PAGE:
It’s not hard to understand why the Starbucks Network would feature an article about freelancers (lots of us “work” there). But the reason I actually clicked on that link was because just last week I attended the Delegate Assembly of the National Writers Union, the only labor union that represents freelance writers, and I was more focused on freelancers’ issues than usual. Even after I learned that the article was originally posted on August 8, 2011, I continued reading because blogger Alisha Tillery gives a soberingly accurate description of the life of a freelance writer. She says that freelancing is a full-time job, yet you might also need to have a “real” job to sustain yourself; you still have a boss (your editor) but you may have to chase checks in order to get paid; and so on. Tillery also gives information about using the Writer’s Market, suggests sites where freelancers can find job postings, and says that the Freelancers Union might be able to help with late payment issues and other problems.

As a newly energized NWU member, I asked myself why she didn’t also include the National Writers Union in her list of connections and resources. There are advantages to the fact that the NWU represents only writers and is an authentic trade union, part of the AFL-CIO, with the attention to workers rights this implies. (Freelancers Union, by comparison, is an unaffiliated organization that deals with freelancers in arts, design and entertainment; media and advertising; financial services; nonprofit;  technology; domestic child care; skilled computer use; and traditional or alternative health care.) And though it’s true that if you live in New York City, membership in the Freelancers Union can get you health insurance, the same is true of the NWU.  And the NWU has been around longer than the Freelancers Union. (The National Writers Union was formed as a local of the United Autoworkers Union in 1981, and the Freelancers Union was founded by the nonprofit Working Today in 2001.)

So why didn’t the NWU get a nod when Ms. Tillery talked about resources for freelance writers?  Whatever the reason, it’s a good thing that she talked about any sort of unionizing efforts at all. Because it’s true that writers tend to resist any attempt to organize them, and some are too individualistic to imagine that they could be comfortable in any sort of union, especially if they are already doing well. Yet as newspapers close and new technology creates as many challenges as opportunities, it is obvious to me that unions for writers have a crucial role to play. Ursula Le Guin, the legendary science fiction writer and NWU member, said it very well in her solidarity message to our Delegate Assembly:

Dear Sisters and Brothers:  We know that the mega-corporations think they own and control publishing.  And we know that organizing writers is like herding cats. So — let’s imagine a huge herd of lean, hungry, highly organized cats coming at those fat-cat corporations, and clawing the stuffing out of them. I can’t wait.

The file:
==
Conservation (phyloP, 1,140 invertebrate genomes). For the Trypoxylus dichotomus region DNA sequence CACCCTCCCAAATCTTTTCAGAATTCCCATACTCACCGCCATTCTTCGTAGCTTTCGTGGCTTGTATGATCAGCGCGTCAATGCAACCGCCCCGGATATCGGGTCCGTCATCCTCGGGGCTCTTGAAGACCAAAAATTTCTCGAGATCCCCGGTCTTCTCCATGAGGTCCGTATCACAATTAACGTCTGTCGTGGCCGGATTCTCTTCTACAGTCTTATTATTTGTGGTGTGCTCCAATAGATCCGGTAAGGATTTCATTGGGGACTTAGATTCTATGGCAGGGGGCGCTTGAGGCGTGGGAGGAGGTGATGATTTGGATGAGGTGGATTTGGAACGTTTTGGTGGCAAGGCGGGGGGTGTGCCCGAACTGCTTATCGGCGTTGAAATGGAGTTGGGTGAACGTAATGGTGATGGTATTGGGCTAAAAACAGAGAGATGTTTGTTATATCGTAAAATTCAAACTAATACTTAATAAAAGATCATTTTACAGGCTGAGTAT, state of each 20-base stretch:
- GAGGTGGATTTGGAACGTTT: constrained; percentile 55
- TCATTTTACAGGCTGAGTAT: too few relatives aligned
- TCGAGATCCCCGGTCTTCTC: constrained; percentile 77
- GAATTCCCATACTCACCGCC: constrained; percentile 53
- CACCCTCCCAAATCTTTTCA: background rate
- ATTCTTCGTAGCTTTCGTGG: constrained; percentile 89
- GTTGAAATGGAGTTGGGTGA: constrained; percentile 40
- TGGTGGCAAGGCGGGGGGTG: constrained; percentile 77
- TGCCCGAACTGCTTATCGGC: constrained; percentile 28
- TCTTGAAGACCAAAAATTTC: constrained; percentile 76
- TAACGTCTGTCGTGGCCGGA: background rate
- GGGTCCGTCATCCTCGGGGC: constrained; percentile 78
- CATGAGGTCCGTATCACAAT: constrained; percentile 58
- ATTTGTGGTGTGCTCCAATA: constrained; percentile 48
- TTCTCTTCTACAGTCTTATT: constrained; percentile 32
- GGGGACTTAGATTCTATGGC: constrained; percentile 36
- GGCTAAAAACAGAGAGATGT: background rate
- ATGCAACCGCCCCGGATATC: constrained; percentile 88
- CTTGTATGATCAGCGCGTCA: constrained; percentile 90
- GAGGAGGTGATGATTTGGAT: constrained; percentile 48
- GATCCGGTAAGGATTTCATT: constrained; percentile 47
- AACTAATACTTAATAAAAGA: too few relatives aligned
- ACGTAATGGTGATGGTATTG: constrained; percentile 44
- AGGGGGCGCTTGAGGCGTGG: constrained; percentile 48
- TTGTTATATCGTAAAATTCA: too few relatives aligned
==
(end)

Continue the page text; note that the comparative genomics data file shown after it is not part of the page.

Whenever I sit alone writing, I’m aware that we freelancers need solitary time to do our work – at home or in coffeehouses – but we can benefit from the solidarity and collective spirit of a union, as well as the collective power it can give us to deal with all those problems they didn’t tell you about at J-School.

Huffington Post Boycott

[posted by Alice]

The National Writers Union has withdrawn from its Huffington Post boycott, which was launched in March of this year in cooperation with the Newspaper Guild.

This boycott was part of a campaign to gain compensation for bloggers who didn’t receive any of the $315 million Arianna Huffington got when she sold HuffPost to AOL in February.

So now the boycott is over. Has Huffington Post done the right thing and paid the unpaid?

Unfortunately not. But according to a letter on the Newspaper Guild site, Huffington and her staff have met with the boycotters to “discuss the need for a model that compensates journalists for their efforts.” The letter continues:

“Now that we’ve opened a dialog with HuffPost, it makes sense to us to set aside the boycott as we attempt to work together and move forward. There is no single, clear cut answer to what constitutes an acceptable unpaid op/ed piece, when casual commentary crosses the line into researched analysis, or when a discussion about ideas becomes an “assignment.” These issues will need to be monitored and reassessed continually, and we think that can best happen by building a constructive relationship with HuffPost. However you feel about the Huffington Post, they are clearly a major player in emerging models of online journalism.”

In a post on their website called “What’s Up With the Boycott of the Huffington Post?”, the National Writes Union indicates that they have also dropped the boycott but are continuing and intensifying their Pay the Writer campaign. Demands include:

–Freelance journalists working for for-profit, multi-million dollar online publications should get paid.
–If you cover the news for anybody, you should get paid.
–If you take on assignments, with an editor, you should get paid.
–Occasional contributions by writers, educators or activists who are promoting a book or a cause could be unpaid and that fact should be acknowledged at the end of the article.
–Frequent and regular contributors should be paid.